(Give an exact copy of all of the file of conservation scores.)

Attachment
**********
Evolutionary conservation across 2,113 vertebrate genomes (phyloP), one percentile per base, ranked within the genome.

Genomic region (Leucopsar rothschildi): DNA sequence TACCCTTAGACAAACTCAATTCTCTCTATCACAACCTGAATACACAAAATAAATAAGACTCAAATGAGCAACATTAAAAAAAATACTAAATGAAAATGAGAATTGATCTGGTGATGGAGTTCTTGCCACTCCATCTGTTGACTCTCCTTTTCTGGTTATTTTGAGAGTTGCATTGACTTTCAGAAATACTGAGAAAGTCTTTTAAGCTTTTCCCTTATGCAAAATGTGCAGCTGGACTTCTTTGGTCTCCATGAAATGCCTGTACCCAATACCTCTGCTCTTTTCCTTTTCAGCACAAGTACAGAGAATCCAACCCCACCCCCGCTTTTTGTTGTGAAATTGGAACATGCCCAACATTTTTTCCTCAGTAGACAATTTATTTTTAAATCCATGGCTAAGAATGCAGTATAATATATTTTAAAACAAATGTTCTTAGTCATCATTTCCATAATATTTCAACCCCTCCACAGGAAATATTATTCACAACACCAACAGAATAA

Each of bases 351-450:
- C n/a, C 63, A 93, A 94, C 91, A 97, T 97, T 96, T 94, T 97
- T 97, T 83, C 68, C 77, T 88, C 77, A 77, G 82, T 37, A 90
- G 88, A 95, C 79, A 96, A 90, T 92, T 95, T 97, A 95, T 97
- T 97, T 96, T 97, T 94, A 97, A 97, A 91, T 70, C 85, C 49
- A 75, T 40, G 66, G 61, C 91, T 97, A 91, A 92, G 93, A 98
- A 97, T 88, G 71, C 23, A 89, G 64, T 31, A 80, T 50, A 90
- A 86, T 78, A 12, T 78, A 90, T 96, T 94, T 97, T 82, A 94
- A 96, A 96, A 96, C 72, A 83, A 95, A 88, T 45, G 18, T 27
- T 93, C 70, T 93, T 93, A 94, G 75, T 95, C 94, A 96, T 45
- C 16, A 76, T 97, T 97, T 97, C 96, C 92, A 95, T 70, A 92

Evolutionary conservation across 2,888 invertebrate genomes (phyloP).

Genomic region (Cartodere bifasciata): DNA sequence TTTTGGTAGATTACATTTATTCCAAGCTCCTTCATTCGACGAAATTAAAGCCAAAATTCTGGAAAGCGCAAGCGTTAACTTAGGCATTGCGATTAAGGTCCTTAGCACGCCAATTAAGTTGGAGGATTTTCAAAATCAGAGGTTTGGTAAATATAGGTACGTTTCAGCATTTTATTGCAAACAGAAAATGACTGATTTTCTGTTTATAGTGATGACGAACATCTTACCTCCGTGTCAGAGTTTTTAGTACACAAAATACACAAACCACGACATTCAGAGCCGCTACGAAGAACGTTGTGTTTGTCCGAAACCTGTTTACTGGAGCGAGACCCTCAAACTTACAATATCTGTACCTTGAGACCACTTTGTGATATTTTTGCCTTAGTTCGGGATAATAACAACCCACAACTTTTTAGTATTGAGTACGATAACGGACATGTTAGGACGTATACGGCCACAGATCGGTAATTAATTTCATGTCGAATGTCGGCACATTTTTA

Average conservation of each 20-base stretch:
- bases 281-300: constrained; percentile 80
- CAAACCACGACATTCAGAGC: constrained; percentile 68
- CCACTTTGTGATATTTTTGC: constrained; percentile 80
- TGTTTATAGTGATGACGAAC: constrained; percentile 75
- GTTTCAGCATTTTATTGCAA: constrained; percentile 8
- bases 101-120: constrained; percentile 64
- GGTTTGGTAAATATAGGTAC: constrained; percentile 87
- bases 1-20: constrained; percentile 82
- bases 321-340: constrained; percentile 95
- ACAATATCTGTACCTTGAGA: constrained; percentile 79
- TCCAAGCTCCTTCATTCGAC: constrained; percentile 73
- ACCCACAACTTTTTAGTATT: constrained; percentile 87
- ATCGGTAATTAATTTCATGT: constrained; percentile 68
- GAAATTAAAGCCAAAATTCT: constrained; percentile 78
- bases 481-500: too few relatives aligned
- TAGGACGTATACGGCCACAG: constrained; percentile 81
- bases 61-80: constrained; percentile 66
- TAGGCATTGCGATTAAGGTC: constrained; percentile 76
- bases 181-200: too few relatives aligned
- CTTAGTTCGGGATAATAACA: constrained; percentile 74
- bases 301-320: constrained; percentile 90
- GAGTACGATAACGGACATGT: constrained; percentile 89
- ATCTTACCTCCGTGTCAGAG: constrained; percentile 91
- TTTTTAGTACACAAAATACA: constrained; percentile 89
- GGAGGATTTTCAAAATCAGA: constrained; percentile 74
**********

Evolutionary conservation across 2,113 vertebrate genomes (phyloP), one percentile per base, ranked within the genome.

Genomic region (Leucopsar rothschildi): DNA sequence TACCCTTAGACAAACTCAATTCTCTCTATCACAACCTGAATACACAAAATAAATAAGACTCAAATGAGCAACATTAAAAAAAATACTAAATGAAAATGAGAATTGATCTGGTGATGGAGTTCTTGCCACTCCATCTGTTGACTCTCCTTTTCTGGTTATTTTGAGAGTTGCATTGACTTTCAGAAATACTGAGAAAGTCTTTTAAGCTTTTCCCTTATGCAAAATGTGCAGCTGGACTTCTTTGGTCTCCATGAAATGCCTGTACCCAATACCTCTGCTCTTTTCCTTTTCAGCACAAGTACAGAGAATCCAACCCCACCCCCGCTTTTTGTTGTGAAATTGGAACATGCCCAACATTTTTTCCTCAGTAGACAATTTATTTTTAAATCCATGGCTAAGAATGCAGTATAATATATTTTAAAACAAATGTTCTTAGTCATCATTTCCATAATATTTCAACCCCTCCACAGGAAATATTATTCACAACACCAACAGAATAA

Each of bases 351-450:
- C n/a, C 63, A 93, A 94, C 91, A 97, T 97, T 96, T 94, T 97
- T 97, T 83, C 68, C 77, T 88, C 77, A 77, G 82, T 37, A 90
- G 88, A 95, C 79, A 96, A 90, T 92, T 95, T 97, A 95, T 97
- T 97, T 96, T 97, T 94, A 97, A 97, A 91, T 70, C 85, C 49
- A 75, T 40, G 66, G 61, C 91, T 97, A 91, A 92, G 93, A 98
- A 97, T 88, G 71, C 23, A 89, G 64, T 31, A 80, T 50, A 90
- A 86, T 78, A 12, T 78, A 90, T 96, T 94, T 97, T 82, A 94
- A 96, A 96, A 96, C 72, A 83, A 95, A 88, T 45, G 18, T 27
- T 93, C 70, T 93, T 93, A 94, G 75, T 95, C 94, A 96, T 45
- C 16, A 76, T 97, T 97, T 97, C 96, C 92, A 95, T 70, A 92

Evolutionary conservation across 2,888 invertebrate genomes (phyloP).

Genomic region (Cartodere bifasciata): DNA sequence TTTTGGTAGATTACATTTATTCCAAGCTCCTTCATTCGACGAAATTAAAGCCAAAATTCTGGAAAGCGCAAGCGTTAACTTAGGCATTGCGATTAAGGTCCTTAGCACGCCAATTAAGTTGGAGGATTTTCAAAATCAGAGGTTTGGTAAATATAGGTACGTTTCAGCATTTTATTGCAAACAGAAAATGACTGATTTTCTGTTTATAGTGATGACGAACATCTTACCTCCGTGTCAGAGTTTTTAGTACACAAAATACACAAACCACGACATTCAGAGCCGCTACGAAGAACGTTGTGTTTGTCCGAAACCTGTTTACTGGAGCGAGACCCTCAAACTTACAATATCTGTACCTTGAGACCACTTTGTGATATTTTTGCCTTAGTTCGGGATAATAACAACCCACAACTTTTTAGTATTGAGTACGATAACGGACATGTTAGGACGTATACGGCCACAGATCGGTAATTAATTTCATGTCGAATGTCGGCACATTTTTA

Average conservation of each 20-base stretch:
- bases 281-300: constrained; percentile 80
- CAAACCACGACATTCAGAGC: constrained; percentile 68
- CCACTTTGTGATATTTTTGC: constrained; percentile 80
- TGTTTATAGTGATGACGAAC: constrained; percentile 75
- GTTTCAGCATTTTATTGCAA: constrained; percentile 8
- bases 101-120: constrained; percentile 64
- GGTTTGGTAAATATAGGTAC: constrained; percentile 87
- bases 1-20: constrained; percentile 82
- bases 321-340: constrained; percentile 95
- ACAATATCTGTACCTTGAGA: constrained; percentile 79
- TCCAAGCTCCTTCATTCGAC: constrained; percentile 73
- ACCCACAACTTTTTAGTATT: constrained; percentile 87
- ATCGGTAATTAATTTCATGT: constrained; percentile 68
- GAAATTAAAGCCAAAATTCT: constrained; percentile 78
- bases 481-500: too few relatives aligned
- TAGGACGTATACGGCCACAG: constrained; percentile 81
- bases 61-80: constrained; percentile 66
- TAGGCATTGCGATTAAGGTC: constrained; percentile 76
- bases 181-200: too few relatives aligned
- CTTAGTTCGGGATAATAACA: constrained; percentile 74
- bases 301-320: constrained; percentile 90
- GAGTACGATAACGGACATGT: constrained; percentile 89
- ATCTTACCTCCGTGTCAGAG: constrained; percentile 91
- TTTTTAGTACACAAAATACA: constrained; percentile 89
- GGAGGATTTTCAAAATCAGA: constrained; percentile 74